Wildlife cameras pick up animals and human traffic near the border
A conservation nonprofit in southern Arizona has posted cameras to track wildlife near the border, and its findings say a lot about traffic in that part of the state.
The Sky Island Alliance placed 70 cameras near the border as part of an ongoing study.
They have recorded about 130 species, which alliance spokeswoman Emily Burns indicates the area is a biological hotspot.
She says she expected the cameras would show high numbers of migrants, but most of the human traffic was related to border wall construction, Customs or Border Patrol.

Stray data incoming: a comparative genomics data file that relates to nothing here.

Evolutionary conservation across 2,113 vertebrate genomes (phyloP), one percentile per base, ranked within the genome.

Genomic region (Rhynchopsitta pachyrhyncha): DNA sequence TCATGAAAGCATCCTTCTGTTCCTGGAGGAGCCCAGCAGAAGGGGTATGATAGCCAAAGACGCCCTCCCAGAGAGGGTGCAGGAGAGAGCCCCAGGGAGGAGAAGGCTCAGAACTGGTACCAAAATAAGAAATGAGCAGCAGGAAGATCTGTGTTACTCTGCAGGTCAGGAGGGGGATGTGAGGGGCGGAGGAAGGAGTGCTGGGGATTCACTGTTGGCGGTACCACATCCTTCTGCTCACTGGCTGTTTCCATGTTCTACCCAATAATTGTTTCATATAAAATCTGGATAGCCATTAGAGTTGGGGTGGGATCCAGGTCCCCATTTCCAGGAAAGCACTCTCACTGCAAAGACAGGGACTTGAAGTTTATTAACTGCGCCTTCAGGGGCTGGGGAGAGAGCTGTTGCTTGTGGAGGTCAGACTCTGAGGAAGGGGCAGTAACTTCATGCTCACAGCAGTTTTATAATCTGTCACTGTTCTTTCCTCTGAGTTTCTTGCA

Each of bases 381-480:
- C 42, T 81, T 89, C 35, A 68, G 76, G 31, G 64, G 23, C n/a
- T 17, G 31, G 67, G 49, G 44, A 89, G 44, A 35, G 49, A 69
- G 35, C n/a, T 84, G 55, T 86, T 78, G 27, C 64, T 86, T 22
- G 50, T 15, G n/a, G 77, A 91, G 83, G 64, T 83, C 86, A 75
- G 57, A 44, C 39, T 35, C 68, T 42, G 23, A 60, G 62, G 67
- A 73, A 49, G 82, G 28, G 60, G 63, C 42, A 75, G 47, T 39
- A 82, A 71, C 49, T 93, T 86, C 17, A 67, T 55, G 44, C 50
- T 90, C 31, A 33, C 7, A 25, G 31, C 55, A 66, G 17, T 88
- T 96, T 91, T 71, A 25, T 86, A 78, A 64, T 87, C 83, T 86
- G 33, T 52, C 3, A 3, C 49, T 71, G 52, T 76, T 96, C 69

The vast majority of photos were of animals.
“Well we have seen black bear and mountain lion, bobcats and coyote, we even have deer chasing a coyote. So we’ve seen some interesting interactions between species,” she said.
So far, they have also photographed about 25,000 cows, but the study also has shown a diversity of wildlife.
“What our study is confirming to us is that we really are studying a biological hot spot, what we’re picturing on our cameras is just a tip of the iceberg in terms of how many species and how many individual animals are out there on this part of the border,” she said.